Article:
Hands, Mind, and Heart

What started as a handful of passionate enthusiasts has developed into a major force—and a significant component—of the aircraft industry.

Rolling Poly Paint: A Spray Painting Alternative

By Dick Starks (originally published in EAA Sport Aviation, June 2001)

“Oh, good grief!” I muttered in horrified disbelief. “Not now,” I pleaded. “Oh no, please, not now!”

A sharp, sinister snap told me that a circuit breaker had popped. Everything in my crowded little garage workshop came to a screeching halt. Smoke rose in a tiny mushroom cloud from my newly dead air compressor. The motor had burned out in a dramatic flash.

The timing couldn’t have been worse. The right wing of my Taube, “Dove of War” replica lie there, an acre of Ceconite waiting for something to happen. I’d just finished sealing the fabric with AFS (Aircraft Finishing Systems) CecoBond, and I was ready to start spraying the AFS CecoFill UV protection and sealer.

This was a very bad thing to have happen at that moment. I called the local authorized air compressor repair station and heard the words, “You’re looking at least a week to get it repaired. Bring it in, and we’ll put you in the lineup to be fixed, and it’ll take weeks for the parts to get here.”

Rats! My project was dead in the water, another setback in an unending line of challenges. I moodily sucked on a frosty Caffeine Free Diet Dr Pepper and pondered my options. Stopping work and waiting wasn’t an option I’d accept.

Drastic times call for drastic measures. I dialed AFS’s toll-free number and got my first break of the day. Tammy Yedinak, the covering guruette, answered the phone.

“Tammy!” I screamed into the phone. “I’m in deep dinosaur dung! I’ve got the wing ready for CecoFill, and my air compressor just threw craps on me!” I took a deep breath (screaming in a panic kind of takes your breath away) and asked, “What can I do?”



Before covering, all the rivet heads and sharp edges were covered with cloth anti-chafing tape.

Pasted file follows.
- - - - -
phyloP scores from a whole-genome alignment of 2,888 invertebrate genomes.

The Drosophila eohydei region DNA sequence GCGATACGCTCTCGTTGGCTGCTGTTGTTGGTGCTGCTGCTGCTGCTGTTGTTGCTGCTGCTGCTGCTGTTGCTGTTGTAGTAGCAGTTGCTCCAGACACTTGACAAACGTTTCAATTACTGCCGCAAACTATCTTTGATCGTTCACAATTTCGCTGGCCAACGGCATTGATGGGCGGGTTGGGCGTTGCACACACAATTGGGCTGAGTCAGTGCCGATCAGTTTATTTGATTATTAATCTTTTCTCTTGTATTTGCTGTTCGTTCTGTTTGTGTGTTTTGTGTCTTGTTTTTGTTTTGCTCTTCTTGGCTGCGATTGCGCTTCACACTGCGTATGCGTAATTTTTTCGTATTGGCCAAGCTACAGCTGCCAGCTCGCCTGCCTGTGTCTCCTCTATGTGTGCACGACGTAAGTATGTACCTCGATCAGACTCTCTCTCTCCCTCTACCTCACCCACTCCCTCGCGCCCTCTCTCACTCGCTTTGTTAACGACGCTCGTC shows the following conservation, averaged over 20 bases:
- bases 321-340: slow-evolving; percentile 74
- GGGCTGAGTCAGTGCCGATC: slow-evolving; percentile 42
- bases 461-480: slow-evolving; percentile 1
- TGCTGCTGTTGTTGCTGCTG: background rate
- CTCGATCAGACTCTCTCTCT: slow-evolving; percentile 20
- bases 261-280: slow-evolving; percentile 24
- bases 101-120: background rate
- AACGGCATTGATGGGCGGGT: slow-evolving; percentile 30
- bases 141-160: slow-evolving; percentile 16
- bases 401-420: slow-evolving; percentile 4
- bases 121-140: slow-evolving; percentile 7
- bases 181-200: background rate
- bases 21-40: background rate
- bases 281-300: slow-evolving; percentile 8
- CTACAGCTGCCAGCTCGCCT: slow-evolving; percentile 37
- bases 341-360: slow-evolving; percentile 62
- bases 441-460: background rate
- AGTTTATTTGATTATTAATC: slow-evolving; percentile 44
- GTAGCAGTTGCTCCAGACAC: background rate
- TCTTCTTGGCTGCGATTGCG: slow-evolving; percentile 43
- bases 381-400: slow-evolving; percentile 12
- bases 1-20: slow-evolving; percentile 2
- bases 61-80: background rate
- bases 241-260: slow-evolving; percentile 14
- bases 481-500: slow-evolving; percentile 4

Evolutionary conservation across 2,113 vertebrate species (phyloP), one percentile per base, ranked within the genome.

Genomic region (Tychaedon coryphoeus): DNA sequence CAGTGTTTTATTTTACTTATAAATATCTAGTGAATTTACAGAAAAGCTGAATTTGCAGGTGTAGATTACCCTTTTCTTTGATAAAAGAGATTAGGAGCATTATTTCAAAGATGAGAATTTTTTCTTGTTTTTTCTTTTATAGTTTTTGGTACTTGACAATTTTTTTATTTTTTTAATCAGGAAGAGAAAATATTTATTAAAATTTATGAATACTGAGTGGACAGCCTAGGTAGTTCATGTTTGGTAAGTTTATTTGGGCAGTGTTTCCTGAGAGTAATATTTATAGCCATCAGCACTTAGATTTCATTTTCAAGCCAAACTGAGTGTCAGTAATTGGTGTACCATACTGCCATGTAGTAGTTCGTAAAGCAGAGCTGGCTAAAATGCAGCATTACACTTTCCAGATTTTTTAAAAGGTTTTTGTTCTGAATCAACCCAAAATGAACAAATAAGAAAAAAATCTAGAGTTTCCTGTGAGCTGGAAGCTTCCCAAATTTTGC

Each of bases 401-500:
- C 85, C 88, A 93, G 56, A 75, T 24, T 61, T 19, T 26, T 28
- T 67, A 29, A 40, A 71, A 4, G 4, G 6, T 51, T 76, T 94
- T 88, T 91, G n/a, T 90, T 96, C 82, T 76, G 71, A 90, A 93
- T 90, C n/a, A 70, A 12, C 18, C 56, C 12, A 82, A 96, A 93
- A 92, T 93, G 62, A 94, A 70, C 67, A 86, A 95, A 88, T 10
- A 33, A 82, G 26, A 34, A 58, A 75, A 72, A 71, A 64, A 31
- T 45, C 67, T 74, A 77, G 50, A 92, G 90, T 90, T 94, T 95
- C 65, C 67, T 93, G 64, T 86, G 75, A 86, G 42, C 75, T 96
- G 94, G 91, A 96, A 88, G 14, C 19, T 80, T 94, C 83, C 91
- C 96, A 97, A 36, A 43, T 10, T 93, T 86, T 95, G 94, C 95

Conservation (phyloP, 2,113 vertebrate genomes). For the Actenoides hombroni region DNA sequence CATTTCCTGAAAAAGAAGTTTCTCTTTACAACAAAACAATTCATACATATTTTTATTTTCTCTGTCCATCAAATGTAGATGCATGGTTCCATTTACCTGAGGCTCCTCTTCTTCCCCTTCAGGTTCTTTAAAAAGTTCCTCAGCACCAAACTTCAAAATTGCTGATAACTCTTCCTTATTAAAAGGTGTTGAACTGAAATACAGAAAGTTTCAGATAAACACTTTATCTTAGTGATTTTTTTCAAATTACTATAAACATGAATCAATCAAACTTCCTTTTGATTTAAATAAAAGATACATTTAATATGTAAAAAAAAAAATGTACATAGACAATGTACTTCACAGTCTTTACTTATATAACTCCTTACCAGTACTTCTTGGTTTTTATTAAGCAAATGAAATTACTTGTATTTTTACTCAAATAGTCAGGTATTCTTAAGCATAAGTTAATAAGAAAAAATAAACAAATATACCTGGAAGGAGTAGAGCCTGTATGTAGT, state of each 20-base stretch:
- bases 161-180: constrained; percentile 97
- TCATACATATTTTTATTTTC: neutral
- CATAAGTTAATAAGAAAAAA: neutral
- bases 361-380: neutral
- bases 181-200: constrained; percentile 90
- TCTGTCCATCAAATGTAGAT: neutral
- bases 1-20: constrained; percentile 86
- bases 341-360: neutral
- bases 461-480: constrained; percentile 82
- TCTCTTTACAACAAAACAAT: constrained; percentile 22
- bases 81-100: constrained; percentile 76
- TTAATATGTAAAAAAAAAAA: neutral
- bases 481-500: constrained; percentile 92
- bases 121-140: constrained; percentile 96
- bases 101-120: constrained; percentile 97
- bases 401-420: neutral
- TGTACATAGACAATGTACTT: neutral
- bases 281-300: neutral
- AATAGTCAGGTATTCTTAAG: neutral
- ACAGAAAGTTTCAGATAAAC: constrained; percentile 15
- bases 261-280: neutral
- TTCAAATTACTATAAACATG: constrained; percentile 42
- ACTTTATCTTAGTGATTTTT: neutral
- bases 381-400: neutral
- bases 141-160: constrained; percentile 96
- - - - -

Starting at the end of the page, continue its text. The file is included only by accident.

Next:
Sealing the Ceconite fabric with 5 percent-thinned CecoBond cement.

Tammy never gets excited. In a soothing voice to calm me down, she said, “Shaddup, you big crybaby and listen.” (Tammy and I go back a long way, and this wasn’t the first time she’d saved my butt.) “You can wait for the air compressor to get fixed or go ahead and CecoFill the wing with a foam roller and brush.”


She then reminded me that you can apply AFS’s CecoFill filler/sealer and its Two-Part Poly with a fine-finish foam roller and fine-bristle brush and get fantastic results. It’s called “rolling and tipping.” You roll it on, and then, before the paint sets, you drag a synthetic fine-bristle brush lightly over the surface to burst any bubbles and remove any “tracks.” As the paint sets, it flows out to a smooth, flawless high-gloss finish.

As Tammy explained what and how, I started to hope. Maybe I could keep on rocking and rolling on my project. Spring was on its way, and I wanted to get this monster in the air before winter set in again.



With the wing's fabric sealed against pinholes using thinned CecoBond cement, the CecoFill is rolled on to provide UV protection and some more filling of the weave. Once the CecoFill is dry to the touch but not cured, buffing it with a piece of Ceconite smoothes it out even more. The white cloth gloves are so I don't leave any oily fingerprints. With care, no sanding of the surface is necessary.

She told me to check my e-mail because she was sending me detailed instructions on how to do it and some shots of her and AFS painting guru John Hanson using rollers and brushes to cover, seal, and paint the test frames in their covering classes. Her e-mail was waiting for me, and in the photos the rolled-on paint looked pretty darn good, too. (And, even better for me, it looked easy!)